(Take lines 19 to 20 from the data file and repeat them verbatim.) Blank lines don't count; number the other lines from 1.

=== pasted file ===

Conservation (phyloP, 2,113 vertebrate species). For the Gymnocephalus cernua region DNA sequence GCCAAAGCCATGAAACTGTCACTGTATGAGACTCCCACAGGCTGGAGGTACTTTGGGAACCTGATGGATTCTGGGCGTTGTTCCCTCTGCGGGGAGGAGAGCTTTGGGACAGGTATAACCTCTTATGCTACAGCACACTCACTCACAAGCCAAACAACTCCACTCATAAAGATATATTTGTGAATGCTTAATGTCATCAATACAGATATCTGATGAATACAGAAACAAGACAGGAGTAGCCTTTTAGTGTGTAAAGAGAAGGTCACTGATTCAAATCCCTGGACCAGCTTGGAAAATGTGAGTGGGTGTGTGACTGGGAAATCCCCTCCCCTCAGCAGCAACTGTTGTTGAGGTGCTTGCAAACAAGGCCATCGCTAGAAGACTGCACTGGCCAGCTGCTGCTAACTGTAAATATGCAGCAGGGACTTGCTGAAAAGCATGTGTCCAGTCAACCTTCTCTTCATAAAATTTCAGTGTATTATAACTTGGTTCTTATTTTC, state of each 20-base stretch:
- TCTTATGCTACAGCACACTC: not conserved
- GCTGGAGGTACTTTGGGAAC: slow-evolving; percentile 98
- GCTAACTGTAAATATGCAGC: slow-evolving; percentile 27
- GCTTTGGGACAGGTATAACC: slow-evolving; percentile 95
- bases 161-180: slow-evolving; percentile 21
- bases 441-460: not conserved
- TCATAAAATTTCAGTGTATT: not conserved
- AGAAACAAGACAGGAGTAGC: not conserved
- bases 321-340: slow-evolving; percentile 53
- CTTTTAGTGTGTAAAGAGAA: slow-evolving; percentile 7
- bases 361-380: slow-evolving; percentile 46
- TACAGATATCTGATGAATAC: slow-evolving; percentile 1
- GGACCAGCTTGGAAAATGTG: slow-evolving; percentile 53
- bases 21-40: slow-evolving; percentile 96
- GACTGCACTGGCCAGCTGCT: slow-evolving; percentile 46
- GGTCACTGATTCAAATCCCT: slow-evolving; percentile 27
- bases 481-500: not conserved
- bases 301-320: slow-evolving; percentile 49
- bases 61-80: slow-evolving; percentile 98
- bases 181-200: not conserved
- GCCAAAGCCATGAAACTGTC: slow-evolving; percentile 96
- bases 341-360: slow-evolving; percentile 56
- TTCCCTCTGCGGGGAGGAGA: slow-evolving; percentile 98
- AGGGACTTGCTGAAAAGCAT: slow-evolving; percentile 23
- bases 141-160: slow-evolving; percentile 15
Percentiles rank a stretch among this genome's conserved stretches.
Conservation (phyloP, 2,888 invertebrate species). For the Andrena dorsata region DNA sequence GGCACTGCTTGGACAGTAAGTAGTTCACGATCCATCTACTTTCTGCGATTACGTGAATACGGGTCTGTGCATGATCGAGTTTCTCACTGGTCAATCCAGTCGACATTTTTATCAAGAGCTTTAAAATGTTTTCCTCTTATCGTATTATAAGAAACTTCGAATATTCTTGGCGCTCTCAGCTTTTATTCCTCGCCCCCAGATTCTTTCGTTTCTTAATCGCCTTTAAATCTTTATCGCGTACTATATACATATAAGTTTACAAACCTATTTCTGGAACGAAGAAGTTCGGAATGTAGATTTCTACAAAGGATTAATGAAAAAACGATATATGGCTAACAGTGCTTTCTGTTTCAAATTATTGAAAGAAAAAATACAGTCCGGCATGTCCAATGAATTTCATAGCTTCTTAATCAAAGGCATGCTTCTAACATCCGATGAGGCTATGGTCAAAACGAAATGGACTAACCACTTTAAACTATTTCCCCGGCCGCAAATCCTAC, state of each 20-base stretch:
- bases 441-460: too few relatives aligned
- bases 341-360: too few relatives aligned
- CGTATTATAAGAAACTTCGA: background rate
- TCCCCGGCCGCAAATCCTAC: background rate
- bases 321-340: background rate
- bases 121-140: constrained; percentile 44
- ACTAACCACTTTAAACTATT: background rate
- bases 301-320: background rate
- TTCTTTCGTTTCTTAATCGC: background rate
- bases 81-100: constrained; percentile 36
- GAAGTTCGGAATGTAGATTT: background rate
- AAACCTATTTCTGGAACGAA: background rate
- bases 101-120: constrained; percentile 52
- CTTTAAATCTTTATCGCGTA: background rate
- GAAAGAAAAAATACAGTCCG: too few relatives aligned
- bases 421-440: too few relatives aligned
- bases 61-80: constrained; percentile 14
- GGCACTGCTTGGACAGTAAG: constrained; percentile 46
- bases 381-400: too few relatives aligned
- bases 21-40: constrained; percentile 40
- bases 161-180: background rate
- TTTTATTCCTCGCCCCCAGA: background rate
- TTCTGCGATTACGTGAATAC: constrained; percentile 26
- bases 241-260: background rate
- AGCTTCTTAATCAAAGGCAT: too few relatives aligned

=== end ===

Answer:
- bases 301-320: slow-evolving; percentile 49
- bases 61-80: slow-evolving; percentile 98